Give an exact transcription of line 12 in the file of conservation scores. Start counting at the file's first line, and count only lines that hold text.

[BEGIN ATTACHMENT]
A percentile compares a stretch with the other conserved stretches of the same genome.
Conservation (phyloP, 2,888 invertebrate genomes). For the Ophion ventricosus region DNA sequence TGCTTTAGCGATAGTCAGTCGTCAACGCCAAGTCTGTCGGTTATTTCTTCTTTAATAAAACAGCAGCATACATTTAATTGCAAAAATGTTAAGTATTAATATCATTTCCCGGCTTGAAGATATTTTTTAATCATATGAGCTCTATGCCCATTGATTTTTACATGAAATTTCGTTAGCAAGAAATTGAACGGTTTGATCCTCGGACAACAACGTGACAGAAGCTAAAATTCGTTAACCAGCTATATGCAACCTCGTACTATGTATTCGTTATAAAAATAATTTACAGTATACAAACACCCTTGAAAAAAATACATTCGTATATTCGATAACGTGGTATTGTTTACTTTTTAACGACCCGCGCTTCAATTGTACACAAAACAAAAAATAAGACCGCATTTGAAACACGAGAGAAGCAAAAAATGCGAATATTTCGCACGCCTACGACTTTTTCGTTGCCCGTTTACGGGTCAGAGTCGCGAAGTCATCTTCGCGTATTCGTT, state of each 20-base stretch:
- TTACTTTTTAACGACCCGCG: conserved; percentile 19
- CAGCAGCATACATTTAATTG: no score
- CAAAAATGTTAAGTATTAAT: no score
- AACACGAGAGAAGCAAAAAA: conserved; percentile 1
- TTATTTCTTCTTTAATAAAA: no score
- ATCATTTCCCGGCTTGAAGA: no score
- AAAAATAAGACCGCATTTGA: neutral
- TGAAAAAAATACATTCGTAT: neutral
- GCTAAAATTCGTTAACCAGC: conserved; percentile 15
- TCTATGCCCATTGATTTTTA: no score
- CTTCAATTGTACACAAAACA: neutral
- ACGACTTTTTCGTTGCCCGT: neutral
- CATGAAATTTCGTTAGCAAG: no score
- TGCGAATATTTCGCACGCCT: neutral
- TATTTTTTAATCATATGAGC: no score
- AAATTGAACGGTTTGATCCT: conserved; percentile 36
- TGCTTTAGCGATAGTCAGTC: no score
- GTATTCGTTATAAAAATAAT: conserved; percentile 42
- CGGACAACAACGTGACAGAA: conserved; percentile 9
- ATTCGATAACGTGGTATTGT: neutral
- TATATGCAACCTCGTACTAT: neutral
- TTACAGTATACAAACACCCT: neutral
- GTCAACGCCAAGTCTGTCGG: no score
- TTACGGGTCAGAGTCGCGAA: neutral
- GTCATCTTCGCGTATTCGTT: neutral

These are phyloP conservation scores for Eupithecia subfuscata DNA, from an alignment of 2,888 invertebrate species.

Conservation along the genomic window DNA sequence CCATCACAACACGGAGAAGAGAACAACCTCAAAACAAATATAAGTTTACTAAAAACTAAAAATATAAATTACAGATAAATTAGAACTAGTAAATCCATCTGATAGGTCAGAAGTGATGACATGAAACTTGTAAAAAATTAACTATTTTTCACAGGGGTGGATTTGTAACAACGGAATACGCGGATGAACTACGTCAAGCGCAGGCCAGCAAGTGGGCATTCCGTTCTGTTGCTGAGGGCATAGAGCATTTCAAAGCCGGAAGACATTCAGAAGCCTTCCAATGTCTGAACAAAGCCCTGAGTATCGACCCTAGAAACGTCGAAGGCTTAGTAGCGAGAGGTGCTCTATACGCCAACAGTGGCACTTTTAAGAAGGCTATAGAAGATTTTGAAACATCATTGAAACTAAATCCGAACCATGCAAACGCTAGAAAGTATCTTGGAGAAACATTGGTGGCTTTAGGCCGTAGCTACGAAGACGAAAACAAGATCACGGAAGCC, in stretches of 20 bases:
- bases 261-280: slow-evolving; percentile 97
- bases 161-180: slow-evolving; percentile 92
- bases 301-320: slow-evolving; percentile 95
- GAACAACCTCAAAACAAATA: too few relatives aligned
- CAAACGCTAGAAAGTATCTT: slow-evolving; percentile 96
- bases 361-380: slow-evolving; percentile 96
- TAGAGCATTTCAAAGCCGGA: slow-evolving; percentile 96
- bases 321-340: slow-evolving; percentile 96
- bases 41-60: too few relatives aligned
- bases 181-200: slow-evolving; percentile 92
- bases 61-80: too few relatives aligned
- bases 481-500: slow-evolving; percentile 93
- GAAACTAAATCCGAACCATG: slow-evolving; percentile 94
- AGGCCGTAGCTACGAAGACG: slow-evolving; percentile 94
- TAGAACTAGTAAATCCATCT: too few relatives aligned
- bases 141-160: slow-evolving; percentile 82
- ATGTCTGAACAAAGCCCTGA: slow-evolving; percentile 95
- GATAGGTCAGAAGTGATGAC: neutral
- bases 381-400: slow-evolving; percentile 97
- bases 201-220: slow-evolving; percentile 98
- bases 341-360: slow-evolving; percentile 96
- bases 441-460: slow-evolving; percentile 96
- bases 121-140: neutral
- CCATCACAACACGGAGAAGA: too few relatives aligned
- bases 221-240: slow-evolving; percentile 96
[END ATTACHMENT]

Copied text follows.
- TCTATGCCCATTGATTTTTA: no score